By guest blogger Steve Herberger
Stan hit on a thought provoking and fun look into modern brewing history with his “10 Beers that Changed America.” Some of us have different perspectives of the micro revolution, depending on where we experienced the new wonder of good beer. So Stan asked if I wanted to add my 10 Beers and opinions based on a midwest viewpoint, here are my thoughts, though I reserve the right to hedge based on failing memory over 23 years!
Please chime in, especially if you’re from the Midwest.
1. Sprecher Amber (I believe was their start up brew) – the first Micro I remember hearing about in this area right around the time it opened in ’85. I can remember seeking out the brewery for a tour and purchases, parking in the lot of a closed factory close to where I*knew* the brewery was according to the map (pre-Internet and MapQuest), seeing a train blocking my route, crawling tentatively between 2 coupled cars and announcing, “There it is!” What a great tour and great beer – supplied by Randy Sprecher himself.
2. Goose Island Honkers Ale – from its first intro at 1800 Clybourn to distribution around the world. I was there too, when they opened in ’88 – what a grubby looking neighborhood the Clybourn corridor once used to be. Thanks to GI, it’s now one of the most busy retail areas in Chicago.
3. Bell’s Amber – because it’s their flagship brew and started a mini-revolution of local brewers who brewed for themselves and their customers, not what the market dictated.
4. Capital Garten Brau - the original Helles from Kirby, and what tha’ – lager from a micro?!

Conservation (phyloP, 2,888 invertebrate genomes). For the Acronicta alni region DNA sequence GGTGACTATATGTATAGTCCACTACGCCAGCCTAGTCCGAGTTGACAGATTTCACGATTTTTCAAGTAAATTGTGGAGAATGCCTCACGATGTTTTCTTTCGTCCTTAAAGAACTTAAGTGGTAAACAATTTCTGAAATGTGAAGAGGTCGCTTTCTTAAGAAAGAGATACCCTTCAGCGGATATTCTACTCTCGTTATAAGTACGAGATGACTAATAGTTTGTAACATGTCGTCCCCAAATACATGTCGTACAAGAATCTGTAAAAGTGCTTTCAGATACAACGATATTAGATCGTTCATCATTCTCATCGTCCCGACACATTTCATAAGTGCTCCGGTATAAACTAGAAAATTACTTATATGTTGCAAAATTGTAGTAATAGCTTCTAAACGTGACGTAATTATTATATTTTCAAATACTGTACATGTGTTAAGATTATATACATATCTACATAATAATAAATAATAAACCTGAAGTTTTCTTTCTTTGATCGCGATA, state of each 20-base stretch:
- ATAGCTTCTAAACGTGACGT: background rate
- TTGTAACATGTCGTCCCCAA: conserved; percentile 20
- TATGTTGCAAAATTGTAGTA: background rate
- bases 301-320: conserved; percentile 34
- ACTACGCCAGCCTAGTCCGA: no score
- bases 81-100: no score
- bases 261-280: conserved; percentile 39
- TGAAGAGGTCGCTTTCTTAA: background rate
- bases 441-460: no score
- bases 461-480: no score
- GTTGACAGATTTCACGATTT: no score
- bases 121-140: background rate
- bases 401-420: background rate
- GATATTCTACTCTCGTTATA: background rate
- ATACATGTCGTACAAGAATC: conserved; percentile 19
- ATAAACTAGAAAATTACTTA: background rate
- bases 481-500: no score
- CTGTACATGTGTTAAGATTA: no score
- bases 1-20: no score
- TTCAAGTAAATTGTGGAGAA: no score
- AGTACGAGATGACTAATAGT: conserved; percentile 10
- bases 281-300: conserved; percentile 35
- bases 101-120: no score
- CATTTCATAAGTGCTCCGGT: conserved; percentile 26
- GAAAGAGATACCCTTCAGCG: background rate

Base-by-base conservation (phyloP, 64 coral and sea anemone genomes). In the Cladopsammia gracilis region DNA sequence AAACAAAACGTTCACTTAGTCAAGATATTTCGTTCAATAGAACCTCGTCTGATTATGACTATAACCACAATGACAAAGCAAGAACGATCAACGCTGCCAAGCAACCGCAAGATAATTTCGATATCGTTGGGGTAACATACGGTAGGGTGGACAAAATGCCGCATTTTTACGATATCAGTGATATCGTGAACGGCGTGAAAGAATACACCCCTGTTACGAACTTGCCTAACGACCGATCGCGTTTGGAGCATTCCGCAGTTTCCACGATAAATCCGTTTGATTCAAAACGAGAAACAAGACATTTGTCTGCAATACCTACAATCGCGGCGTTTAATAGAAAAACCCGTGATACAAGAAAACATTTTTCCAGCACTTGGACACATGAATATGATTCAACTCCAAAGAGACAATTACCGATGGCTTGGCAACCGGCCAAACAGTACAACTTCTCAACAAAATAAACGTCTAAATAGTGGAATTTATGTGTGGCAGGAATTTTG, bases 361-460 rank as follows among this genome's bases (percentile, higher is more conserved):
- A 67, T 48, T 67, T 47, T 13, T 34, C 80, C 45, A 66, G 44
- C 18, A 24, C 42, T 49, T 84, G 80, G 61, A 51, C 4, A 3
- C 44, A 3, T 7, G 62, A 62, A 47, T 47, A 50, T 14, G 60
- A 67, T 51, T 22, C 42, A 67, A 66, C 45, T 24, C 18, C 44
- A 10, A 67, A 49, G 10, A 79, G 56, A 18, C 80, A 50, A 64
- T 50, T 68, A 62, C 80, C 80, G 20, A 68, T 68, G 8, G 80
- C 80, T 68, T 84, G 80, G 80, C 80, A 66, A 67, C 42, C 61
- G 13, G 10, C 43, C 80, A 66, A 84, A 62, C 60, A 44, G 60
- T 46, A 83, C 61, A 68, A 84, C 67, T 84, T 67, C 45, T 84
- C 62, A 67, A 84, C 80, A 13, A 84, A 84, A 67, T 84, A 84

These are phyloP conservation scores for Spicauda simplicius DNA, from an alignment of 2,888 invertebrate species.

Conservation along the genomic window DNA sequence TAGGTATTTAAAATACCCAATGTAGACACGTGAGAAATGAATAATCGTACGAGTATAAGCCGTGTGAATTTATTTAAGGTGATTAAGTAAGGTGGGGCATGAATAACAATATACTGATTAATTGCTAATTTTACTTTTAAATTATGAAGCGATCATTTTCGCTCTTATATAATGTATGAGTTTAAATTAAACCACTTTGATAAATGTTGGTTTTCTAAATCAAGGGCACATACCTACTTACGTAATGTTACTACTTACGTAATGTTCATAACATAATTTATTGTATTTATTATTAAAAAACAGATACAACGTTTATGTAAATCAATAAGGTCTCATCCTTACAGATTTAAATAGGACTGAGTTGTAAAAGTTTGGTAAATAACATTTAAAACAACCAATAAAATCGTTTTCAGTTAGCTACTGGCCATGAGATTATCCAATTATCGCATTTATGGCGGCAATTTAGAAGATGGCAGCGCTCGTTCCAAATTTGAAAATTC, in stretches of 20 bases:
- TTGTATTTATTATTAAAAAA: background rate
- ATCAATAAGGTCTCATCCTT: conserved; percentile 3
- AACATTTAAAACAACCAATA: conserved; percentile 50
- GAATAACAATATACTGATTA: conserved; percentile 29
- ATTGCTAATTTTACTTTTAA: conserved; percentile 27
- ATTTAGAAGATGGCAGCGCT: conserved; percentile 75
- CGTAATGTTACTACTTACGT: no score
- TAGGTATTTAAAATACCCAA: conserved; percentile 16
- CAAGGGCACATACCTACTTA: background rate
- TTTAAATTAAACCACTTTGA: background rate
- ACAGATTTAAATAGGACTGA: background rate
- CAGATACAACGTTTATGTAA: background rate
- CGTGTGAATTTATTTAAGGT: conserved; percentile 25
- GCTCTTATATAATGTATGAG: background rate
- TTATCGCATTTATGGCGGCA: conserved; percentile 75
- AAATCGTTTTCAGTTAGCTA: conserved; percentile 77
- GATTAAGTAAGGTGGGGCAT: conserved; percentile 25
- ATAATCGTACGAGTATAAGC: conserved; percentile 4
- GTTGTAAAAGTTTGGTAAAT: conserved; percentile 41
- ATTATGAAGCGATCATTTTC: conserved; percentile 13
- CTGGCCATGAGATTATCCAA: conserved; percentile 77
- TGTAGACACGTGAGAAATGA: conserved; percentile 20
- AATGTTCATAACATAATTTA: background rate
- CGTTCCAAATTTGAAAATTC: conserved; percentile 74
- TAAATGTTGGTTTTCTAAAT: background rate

5. Alpha King – 3 Floyds. No matter other opinions, I personally think this started the “extreme” trend — at least in hop-bombing.
6. Gray’s Oatmeal Stout – A world class stout from a small micro that’s still going strong after 20 years or so.
7. Mad Hatter – New Holland Brewing, the start up brew from a brewery that continues to produce outstanding products. (A tie with Michigan Brewing who landed the Celis White rights and recipe).
8. Riverwest Stein Beer – Lakefront Brewing, a cross between the upstart Bell’s and Capital’s recognition of the local heritage. Not to mention the Klisch brothers small pilot brewery on Milwaukee’s Northeast side that grew into a larger micro that hasn’t lost its roots in home-brewing. I remember my first taste of the Steinbeer from a tap at the brewery – man, what nectar.
9. The Bitter End Pale Ale – Cask Conditioned/Real Ale from an American micro? In a small Chicago suburb, no less? You betch’a!
10. Goose Island Bourbon County Stout – I have to give the nod to this because it highlights the progression, evolution, and advancement of what’s becoming a world class brewery right in my own back yard.
Runners up – The previously mentioned August Schell Pilsner because its discovery got me interested in good beers that could come from small, regional breweries – in 1984 those were becoming near to extinct. And I’ll even nod to the New Glarus Belgian Red, if for no other reason than it beat its peers at their own game – can’t argue that, not to mention the success and other great beers from the Careys since 1993.